May 1, 2009 0
By: Alvaro Fernandez
Here you have the April edition of our monthly newsletter covering cognitive health and brain fitness topics. Please remember that you can subscribe to receive this Newsletter by email, using the box at the top of this page.
We are excited to release our 2009 market report The State of the Brain Fitness Software Market 2009. To be formally released on May 4th but available now for our clients and readers, this report aims to inform decision-makers at healthcare, insurance, research, public policy, investment and technology organizations about important developments in the brain fitness and cognitive health space.
2009 Market Report
News and Resources
Cognitive Health News April Round-Up: New cognitive track at the Games for Health conference, bilingual brains, poverty’s effect on the brain and working memory due to stress, diabetes, neuroenhancing drugs, Kellogg’s settlement with the FTC, neurocognitive testing in the military.
Normal Aging vs. Alzheimer’s Disease: Dr. Murali Doraiswamy shares his very insightful views on the key question, “How can we help the public at large to distinguish Alzheimer’s Disease from normal aging — so that an interest in early identification doesn’t translate into unneeded worries?”, based on his recent book The Alzheimer’s Action Plan.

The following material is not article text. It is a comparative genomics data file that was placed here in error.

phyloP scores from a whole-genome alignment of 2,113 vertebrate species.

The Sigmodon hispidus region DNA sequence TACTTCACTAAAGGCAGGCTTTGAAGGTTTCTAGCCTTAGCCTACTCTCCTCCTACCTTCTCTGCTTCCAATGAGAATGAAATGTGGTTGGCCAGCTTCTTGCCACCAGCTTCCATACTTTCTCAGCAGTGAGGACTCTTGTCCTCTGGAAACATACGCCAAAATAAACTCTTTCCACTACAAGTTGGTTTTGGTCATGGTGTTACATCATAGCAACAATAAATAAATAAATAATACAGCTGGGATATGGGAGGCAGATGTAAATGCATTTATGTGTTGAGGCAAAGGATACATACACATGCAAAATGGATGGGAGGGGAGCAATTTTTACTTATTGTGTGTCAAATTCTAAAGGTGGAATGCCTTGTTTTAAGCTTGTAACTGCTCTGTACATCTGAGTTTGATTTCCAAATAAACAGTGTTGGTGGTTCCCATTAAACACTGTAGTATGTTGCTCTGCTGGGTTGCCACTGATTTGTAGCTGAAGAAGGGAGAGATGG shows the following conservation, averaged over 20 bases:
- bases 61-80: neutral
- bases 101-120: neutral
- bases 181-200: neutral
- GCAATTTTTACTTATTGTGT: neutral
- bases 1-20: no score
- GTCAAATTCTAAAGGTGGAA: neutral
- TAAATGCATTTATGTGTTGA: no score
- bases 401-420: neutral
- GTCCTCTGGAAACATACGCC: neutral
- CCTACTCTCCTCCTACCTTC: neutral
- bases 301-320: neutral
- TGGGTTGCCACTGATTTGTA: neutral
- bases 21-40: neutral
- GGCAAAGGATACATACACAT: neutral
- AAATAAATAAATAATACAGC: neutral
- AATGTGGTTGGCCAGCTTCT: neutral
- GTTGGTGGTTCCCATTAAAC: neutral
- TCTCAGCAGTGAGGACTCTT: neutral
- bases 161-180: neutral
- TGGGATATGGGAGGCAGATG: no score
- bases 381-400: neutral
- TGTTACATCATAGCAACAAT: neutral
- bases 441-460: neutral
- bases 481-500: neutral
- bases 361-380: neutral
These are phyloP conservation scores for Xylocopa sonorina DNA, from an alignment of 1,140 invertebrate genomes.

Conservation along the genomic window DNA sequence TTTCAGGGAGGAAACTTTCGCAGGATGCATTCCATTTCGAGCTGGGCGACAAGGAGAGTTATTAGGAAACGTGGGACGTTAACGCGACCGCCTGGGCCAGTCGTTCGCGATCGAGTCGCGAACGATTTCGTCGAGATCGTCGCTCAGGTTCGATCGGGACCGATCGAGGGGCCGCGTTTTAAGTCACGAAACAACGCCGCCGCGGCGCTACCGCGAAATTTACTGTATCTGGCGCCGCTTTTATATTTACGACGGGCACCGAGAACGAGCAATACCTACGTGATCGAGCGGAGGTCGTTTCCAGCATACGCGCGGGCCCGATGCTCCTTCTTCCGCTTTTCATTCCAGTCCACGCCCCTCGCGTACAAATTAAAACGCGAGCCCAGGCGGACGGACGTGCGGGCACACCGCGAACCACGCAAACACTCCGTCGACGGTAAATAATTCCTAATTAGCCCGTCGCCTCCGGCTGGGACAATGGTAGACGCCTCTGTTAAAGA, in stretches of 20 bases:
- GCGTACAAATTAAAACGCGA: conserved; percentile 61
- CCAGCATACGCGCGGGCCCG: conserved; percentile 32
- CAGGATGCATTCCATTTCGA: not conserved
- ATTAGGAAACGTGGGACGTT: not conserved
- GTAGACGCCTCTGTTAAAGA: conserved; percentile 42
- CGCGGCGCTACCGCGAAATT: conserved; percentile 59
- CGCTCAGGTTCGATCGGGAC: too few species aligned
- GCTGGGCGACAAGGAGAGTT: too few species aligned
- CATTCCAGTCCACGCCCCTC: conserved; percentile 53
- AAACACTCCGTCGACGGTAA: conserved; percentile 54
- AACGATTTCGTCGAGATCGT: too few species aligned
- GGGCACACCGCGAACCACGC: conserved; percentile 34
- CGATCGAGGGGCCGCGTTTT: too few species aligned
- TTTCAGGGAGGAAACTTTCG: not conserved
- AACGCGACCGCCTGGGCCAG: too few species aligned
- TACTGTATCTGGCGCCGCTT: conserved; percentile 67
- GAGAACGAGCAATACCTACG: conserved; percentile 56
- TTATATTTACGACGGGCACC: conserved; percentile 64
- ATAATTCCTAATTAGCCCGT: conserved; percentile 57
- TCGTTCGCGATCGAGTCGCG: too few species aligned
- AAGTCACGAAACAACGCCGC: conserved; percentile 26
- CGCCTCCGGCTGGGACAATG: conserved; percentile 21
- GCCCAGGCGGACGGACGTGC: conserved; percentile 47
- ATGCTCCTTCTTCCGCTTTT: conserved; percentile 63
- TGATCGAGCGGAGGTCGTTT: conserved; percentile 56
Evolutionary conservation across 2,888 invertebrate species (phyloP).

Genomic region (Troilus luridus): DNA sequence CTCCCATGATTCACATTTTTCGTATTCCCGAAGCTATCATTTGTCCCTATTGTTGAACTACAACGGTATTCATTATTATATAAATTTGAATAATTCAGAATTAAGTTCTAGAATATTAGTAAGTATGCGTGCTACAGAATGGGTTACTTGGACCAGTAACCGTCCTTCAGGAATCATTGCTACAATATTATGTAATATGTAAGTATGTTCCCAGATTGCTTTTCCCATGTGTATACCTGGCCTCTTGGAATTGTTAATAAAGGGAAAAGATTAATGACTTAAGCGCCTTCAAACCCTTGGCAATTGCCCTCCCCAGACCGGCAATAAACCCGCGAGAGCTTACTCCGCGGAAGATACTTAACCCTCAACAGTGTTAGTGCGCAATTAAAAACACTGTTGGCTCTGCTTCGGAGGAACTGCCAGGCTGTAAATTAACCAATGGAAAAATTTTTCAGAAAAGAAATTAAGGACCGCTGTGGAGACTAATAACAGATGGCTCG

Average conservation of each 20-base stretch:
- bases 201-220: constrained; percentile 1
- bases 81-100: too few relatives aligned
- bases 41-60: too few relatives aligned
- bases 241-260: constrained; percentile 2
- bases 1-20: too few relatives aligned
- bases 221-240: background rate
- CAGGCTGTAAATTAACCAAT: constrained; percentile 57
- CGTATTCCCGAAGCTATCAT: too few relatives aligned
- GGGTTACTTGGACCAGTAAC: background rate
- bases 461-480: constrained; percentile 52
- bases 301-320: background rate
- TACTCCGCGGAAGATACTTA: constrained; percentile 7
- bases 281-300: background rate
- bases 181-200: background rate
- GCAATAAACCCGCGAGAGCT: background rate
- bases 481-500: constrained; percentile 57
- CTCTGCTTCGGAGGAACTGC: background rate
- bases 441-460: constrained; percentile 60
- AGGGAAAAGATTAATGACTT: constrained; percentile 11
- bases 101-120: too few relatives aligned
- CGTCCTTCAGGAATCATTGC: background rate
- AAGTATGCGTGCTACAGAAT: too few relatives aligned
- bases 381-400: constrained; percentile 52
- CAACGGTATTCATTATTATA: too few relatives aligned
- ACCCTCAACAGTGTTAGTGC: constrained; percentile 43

The Big Picture
Do Art Classes Boost Test Scores? Is there a “Mozart Effect?”: Some researchers suggest so; others are not convinced. Karin Evans, through our collaboration with Greater Good Magazine, offers a very thoughtful review of the evidence. She also challenges us by asking, “Now, is this the right question?”
Improving the world, and one’s brain, at the same time: The Goldman Environmental Prize recently recognized seven social entrepreneurs who are clearly helping improve the state of the world. Now, the “state of the world” does include their very own brains – as you may have seen in a recent study.
Brain plasticity and daily live: If you lived in London, and wanted to grow your hippocampus, which job would you choose?
Stimulate your Concentration Skills: when one really wants to memorize a fact, it is crucial to pay attention. Dr. Pascale Michelon challenges you to count a few simple letters.